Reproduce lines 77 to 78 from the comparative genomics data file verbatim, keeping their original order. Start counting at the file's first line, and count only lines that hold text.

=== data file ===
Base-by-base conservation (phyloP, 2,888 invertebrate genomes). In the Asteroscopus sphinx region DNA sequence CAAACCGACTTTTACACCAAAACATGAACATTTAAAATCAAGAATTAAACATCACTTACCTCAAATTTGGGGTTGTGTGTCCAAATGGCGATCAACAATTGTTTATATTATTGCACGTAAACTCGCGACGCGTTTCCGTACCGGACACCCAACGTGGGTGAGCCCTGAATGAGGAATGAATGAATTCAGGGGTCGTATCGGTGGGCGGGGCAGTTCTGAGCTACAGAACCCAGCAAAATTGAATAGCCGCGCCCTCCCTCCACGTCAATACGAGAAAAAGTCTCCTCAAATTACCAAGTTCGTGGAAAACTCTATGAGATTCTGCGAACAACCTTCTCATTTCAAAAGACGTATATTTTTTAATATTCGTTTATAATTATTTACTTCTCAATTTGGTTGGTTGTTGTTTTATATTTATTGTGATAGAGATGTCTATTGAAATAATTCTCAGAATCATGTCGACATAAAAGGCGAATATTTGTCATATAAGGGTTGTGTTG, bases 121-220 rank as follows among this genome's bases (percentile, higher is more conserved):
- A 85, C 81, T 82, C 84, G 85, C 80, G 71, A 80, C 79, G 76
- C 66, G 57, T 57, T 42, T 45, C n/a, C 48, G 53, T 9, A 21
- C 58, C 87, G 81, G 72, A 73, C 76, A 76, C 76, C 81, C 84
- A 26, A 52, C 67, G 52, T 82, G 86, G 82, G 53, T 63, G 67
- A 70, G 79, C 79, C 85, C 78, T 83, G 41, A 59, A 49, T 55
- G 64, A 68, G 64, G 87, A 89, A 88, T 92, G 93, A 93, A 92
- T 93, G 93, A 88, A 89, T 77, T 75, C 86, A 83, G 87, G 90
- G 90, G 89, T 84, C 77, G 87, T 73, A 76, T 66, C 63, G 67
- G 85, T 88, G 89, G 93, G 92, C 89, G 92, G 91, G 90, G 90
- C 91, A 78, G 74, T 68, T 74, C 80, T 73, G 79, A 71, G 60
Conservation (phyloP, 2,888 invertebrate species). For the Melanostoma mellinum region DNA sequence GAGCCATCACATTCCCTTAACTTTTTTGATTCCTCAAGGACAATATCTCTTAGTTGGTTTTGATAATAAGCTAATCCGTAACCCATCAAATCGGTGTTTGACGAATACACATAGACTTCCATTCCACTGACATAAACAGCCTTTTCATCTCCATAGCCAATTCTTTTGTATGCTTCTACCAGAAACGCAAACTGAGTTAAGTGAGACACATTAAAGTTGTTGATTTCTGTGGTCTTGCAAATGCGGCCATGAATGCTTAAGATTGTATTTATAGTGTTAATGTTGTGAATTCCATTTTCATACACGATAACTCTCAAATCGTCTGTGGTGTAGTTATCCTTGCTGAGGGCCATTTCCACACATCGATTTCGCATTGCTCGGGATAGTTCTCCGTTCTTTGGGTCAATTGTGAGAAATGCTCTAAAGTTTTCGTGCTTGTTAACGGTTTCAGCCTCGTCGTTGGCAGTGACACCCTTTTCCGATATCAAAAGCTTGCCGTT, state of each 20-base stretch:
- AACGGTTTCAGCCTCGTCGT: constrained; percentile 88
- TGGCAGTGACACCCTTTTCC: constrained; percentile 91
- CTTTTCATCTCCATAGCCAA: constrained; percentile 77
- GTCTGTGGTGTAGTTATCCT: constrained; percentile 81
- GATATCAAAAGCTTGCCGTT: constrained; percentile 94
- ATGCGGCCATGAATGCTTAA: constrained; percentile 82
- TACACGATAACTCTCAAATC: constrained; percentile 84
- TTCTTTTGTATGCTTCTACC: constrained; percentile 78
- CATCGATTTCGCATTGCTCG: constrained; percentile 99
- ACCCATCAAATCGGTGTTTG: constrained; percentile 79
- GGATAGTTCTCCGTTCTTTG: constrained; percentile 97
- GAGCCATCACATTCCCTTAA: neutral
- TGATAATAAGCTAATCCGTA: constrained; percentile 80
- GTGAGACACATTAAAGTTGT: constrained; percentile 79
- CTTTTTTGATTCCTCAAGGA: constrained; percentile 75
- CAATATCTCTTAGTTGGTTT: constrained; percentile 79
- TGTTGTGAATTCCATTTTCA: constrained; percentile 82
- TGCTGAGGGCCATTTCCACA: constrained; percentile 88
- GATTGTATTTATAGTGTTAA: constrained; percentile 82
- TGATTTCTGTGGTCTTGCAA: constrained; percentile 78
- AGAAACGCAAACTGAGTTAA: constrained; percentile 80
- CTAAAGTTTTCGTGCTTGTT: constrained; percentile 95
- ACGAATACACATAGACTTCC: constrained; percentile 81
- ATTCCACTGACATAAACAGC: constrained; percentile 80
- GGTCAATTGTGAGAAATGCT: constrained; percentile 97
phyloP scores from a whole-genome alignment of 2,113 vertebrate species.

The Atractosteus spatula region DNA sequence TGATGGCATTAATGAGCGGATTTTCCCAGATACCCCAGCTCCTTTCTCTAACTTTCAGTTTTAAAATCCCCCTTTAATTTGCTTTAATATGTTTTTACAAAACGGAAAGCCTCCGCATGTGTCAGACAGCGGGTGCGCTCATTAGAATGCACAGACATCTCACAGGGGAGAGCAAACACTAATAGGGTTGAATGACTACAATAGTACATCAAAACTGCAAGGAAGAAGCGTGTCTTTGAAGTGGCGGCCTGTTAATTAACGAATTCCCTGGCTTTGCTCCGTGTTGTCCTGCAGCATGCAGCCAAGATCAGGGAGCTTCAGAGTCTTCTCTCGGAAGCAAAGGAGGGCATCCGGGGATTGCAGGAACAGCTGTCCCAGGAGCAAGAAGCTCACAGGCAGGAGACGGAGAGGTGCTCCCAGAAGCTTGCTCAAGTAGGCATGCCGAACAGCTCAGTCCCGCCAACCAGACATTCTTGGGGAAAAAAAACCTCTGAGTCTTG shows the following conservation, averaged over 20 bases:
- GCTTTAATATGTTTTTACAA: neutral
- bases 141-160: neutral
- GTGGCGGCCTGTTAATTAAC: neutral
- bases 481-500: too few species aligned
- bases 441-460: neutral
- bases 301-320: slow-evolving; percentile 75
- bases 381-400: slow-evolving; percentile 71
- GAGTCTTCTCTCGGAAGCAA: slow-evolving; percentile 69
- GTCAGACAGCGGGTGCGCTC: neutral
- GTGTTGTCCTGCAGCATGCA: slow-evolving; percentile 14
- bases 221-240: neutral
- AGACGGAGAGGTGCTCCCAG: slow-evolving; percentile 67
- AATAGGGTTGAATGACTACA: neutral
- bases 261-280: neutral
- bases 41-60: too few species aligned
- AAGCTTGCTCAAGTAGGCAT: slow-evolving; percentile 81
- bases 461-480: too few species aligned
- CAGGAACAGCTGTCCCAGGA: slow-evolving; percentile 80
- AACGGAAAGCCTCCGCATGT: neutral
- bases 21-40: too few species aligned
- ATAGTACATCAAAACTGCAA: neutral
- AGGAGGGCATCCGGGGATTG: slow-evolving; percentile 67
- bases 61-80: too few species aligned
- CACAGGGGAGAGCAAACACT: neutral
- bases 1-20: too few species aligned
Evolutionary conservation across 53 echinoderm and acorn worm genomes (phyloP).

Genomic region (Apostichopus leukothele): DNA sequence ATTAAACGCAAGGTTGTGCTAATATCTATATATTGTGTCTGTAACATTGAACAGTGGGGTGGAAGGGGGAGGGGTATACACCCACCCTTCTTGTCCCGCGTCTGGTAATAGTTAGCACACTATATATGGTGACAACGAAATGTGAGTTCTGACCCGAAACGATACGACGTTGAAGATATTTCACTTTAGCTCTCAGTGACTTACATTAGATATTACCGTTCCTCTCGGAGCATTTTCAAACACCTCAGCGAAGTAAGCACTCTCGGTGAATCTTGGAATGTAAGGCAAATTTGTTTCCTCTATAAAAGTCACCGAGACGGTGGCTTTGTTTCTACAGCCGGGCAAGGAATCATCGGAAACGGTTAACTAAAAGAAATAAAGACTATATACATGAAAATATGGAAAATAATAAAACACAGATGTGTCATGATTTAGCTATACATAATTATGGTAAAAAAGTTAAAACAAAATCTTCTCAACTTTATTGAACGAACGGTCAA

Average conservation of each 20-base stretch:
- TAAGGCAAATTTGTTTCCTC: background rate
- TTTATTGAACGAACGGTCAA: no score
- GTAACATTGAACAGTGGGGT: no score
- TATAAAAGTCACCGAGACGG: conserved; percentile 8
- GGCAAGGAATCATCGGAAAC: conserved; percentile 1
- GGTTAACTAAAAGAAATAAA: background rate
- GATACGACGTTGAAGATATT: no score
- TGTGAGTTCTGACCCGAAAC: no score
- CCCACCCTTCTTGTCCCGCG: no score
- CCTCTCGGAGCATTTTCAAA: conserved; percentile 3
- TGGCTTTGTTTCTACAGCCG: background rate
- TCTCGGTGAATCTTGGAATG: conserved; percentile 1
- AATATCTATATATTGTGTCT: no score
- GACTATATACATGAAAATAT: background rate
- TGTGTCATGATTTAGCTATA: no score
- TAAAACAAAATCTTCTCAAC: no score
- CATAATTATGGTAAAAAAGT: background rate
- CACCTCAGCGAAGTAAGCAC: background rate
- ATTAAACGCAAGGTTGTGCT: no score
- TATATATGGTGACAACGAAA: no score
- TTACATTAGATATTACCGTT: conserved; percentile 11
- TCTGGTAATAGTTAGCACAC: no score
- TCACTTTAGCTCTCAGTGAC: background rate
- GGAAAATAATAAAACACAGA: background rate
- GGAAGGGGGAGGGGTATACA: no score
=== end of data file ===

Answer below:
- CCTCTCGGAGCATTTTCAAA: conserved; percentile 3
- TGGCTTTGTTTCTACAGCCG: background rate